Monica Seng was born and raised in the desert paradise of Tucson, AZ. She is the eldest of two daughters of Cambodian immigrants. She majored in Ecology and Evolutionary Biology while earning a certificate in Global Health and Health Policy. In conjunction with the EEB department, she participated in a study-abroad program in Bermuda and spent a summer in Kenya collecting data to reconstruct the social networks of Grevy’s and Plains zebras. At Princeton, she served as a Peer Health Adviser, volunteered in the NICU department at the UMCPP hospital, worked as an Employer Relations Assistant for Career Services, and as the Associate Director of the Formal Services Agency. In her free time, Monica enjoys reading fiction, learning the art of yoga, trying exotic foods, and taking care of animals.
Time flies when you’re having fun, and it is truly astounding to me that it has already been a year since I walked out of the FitzRandolph gates. While my Project 55 Fellowship is not over for a couple of months, I have found that working at OpenBiome has been quite an enlightening and rewarding experience.
As one of the largest stool banks in the US, OpenBiome works to provide safe access to fecal microbiota transplantation (FMT) material and to catalyze research in the microbiome. My role as a Clinical Outreach Associate gives me the opportunity to support our ever-growing clinical partner network to help treat patients with recurrent Clostridium difficile (C. diff) infection, which is the number one hospital-acquired infection in the country. My position places me on the “front-lines” of our company as I regularly interface with clinicians, patients, potential donors, and anyone who is interested in learning more about how someone’s stool can bring about a positive impact in another’s life.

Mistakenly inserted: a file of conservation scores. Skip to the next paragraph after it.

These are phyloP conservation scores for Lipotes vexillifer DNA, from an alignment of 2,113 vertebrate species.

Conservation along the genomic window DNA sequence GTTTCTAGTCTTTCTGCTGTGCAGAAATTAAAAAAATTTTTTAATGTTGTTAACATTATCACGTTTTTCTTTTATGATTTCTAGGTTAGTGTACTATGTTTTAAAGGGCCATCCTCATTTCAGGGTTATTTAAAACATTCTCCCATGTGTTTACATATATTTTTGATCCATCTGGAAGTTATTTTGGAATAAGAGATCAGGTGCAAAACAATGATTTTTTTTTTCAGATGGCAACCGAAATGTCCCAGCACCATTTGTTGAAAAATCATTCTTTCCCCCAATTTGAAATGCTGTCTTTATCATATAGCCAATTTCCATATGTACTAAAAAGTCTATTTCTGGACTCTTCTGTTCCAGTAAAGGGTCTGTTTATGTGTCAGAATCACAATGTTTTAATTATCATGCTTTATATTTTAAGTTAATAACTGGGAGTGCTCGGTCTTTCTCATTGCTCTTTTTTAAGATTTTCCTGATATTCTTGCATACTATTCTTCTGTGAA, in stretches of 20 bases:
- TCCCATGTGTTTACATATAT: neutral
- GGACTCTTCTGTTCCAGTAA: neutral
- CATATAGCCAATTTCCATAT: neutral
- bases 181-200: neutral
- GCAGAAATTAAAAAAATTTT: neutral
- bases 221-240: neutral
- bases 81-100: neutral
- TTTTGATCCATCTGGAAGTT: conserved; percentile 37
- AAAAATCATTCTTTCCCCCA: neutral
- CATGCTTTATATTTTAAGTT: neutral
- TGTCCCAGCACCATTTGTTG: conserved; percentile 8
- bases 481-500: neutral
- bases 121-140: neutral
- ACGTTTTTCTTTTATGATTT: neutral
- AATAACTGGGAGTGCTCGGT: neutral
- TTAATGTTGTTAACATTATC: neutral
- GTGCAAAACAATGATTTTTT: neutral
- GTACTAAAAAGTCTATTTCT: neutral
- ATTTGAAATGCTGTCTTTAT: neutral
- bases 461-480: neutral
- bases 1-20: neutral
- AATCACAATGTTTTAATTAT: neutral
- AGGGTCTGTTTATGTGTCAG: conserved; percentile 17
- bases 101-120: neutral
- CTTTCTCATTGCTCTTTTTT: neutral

Even though this treatment has been found to be extremely effective for managing C. diff, with an approximate 90% efficacy rate, FMTs are still not FDA approved and treating any other indication involving FMTs must go through a clinical trial. Due to this restriction, one of the challenges of my Fellowship has been hearing the utter disappointment of a sick patient when explaining that we cannot provide this promising remedy for their condition. While it is disheartening to not be able to help every patient that calls, I find solace in the fact that OpenBiome is comprised of an extremely passionate and knowledgeable team who works tirelessly towards a patient-centric mission.
Working for such a young organization has also helped me realize that change happens quickly and how important having a supportive team that values you as a human being, rather than just a cog in the machine, can be. This organization-wide dynamic contributes to our success and it has shaped my views of what principles should be exhibited in the workplace. While I am still unsure about what my next steps are career-wise, my time here has solidified my desire to continue working in the public health sphere and I am excited to be continuing my work at OpenBiome even after my Fellowship officially ends.